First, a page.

Harvest Portfolios Group

Three Retirement Considerations after the RRSP deadline passes | ETFs

February 27, 2023
Three Retirement Considerations after the RRSP deadline passes | ETFs

By Harvest ETFs

RRSP deadline season often comes with a flurry of investment tactics and tips as Canadians scramble to maximize their potential RRSP deductions for the last tax year. In the midst of these deadline challenges and short-term tax strategies, it can be easy to lose sight of why Canadians make RRSP contributions in the first place: to save for retirement. To help reset that focus, we’ve compiled a few considerations for Canadians as they think about what investments they’re holding in their RRSPs, and how those investments could serve their long-term goals.  

#1. Consider your companies

When investing in equities or equity strategies, whether through single stocks, mutual funds, or ETFs, it’s crucial to consider the companies you are holding. Sometimes we can see equities as just a green line on a website, without asking ourselves why a stock is attractive as an investment.

This might seem simple, but it’s important for investors to remind themselves that owning an equity means owning part of a business. When investing with a long-term time horizon in an account like an RRSP, the long-term performance of that business is very important to consider.

Investors may want to examine the size of a business, what economic forces it’s exposed too, and how it has navigated economic cycles in the past. At Harvest ETFs, we work to identify “leading” businesses, through a set of quantitative and qualitative metrics. By considering market capitalization, market share, and a range of factors specific to each of our ETFs’ objectives, we can determine what we believe are the best stocks to hold for the long-term.

When Canadian investors look at what they’d like to hold in their RRSPs, they may want to consider the underlying businesses they would want to be holding for the long-term.

#2. Income can make a huge difference

It’s one thing to grow your capital, it’s another thing to live off it. Canadians planning for their retirement may want to think about both how they grow capital now, and how they’ll use that capital to finance their retirement goals and lifestyles. Canada Pension Plan benefits can help somewhat, but they are unlikely to meet your retirement needs – especially if you wait until you turn 71 to max out those benefits.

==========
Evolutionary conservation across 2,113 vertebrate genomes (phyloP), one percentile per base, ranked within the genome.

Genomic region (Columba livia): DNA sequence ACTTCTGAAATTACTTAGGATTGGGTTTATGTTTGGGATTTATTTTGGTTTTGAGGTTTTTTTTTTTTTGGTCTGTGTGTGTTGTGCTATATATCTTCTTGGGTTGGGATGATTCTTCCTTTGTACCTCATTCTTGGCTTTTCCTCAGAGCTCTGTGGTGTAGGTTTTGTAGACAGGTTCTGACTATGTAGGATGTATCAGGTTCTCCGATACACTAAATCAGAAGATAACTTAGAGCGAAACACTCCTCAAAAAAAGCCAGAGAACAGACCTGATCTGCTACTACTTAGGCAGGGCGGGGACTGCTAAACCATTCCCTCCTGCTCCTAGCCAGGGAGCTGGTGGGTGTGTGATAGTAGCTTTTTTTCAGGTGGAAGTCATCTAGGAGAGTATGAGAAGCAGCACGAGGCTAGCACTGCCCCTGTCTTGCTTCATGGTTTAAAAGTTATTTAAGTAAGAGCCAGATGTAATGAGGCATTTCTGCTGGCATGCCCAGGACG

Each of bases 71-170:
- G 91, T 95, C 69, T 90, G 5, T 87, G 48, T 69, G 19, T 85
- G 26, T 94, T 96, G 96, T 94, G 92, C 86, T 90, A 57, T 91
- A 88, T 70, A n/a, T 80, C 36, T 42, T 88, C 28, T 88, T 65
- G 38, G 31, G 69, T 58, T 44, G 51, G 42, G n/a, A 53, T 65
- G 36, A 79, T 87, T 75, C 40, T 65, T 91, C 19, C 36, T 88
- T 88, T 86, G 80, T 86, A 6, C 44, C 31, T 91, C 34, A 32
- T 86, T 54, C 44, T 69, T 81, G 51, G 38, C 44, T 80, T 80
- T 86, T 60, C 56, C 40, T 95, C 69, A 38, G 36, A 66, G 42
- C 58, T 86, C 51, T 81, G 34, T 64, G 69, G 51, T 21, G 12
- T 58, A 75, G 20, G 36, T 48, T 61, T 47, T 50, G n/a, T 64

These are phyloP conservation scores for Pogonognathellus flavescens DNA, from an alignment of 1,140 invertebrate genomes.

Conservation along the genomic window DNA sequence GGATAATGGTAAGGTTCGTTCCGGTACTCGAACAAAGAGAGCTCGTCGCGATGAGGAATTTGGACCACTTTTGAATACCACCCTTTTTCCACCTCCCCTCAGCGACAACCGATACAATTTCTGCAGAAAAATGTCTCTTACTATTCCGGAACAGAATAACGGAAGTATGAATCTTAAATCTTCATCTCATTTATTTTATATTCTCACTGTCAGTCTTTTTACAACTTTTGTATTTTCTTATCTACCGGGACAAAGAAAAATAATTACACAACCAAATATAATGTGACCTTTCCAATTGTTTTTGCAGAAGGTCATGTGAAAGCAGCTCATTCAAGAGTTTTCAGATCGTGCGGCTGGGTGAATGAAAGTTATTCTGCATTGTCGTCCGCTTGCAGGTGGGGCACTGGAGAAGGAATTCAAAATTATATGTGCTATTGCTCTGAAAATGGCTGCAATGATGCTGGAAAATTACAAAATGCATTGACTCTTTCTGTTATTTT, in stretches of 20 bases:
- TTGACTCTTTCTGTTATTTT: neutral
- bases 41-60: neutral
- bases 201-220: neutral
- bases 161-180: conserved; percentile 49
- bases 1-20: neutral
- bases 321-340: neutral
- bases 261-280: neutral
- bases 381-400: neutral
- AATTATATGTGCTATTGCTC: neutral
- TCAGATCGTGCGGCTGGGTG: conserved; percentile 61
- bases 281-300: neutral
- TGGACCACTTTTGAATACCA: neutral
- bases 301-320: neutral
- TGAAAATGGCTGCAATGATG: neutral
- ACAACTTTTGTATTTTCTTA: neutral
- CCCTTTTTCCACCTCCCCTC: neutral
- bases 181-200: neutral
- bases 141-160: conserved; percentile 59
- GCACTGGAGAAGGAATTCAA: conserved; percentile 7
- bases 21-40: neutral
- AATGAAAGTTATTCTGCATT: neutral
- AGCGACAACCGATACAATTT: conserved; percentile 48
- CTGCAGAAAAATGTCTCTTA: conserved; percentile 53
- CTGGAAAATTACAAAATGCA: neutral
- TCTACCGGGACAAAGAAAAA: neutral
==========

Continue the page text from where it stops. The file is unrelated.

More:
Income-generating investments play a crucial role for Canadian retirees. Fixed income products like Bonds and GICs have been popular for decades. However, they tend to pay out at somewhat low rates, often below the rate of inflation.

Canadians planning for retirement can find inflation-beating income from Equity Income ETFs, which use a covered call strategy to generate high income yields from portfolios of equities. Harvest ETFs offers a suite of Equity Income ETFs, as well as six Enhanced Equity Income ETFs—which apply modest leverage to generate an even higher income yield.

The high rates of income paid by these ETFs can help both retirees and pre-retirees. While saving for retirement, that income can be seen as a reliable contributor to total portfolio returns, especially in down or flat markets. During retirement, that income can help pay for your overall retirement lifestyle.

Learn more about why Retirement Income is so important here.

#3. You can compound now, and offset withdrawals later

The final consideration for income-generating investments is how that income can be used in both the leadup to and during retirement.

Many investors in the leadup to retirement are more focused on growing their retirement savings, rather than using their investments to pay for their lifestyles now. During that growth period the attractive yields paid by Harvest Equity Income ETFs can be reinvested into more units of those ETFs through a Distribution Reinvestment Program (DRIP). Those reinvestments, over time, can expose investors to the power of compounding held inside of an RRSP, which can help build up the savings someone needs to retire.

Once an investor transitions to Retirement, and turns 71, their RRSPs convert to RRIFs. RRIFs are subject to a mandatory withdrawal schedule set by parliament. It may be the case that investments held inside a RRIF might have to be sold in order to meet the mandatory withdrawal level. If that occurs in a down market, the withdrawal could have significant consequences for a retiree’s portfolio.

High income from Harvest ETFs can offset those withdrawals, meeting some or all of the withdrawal limit without having to sell any assets. The underlying assets will retain their market exposure, while the income they pay offsets withdrawals. You can learn more about how equity income can offset RRIF withdrawals here.  

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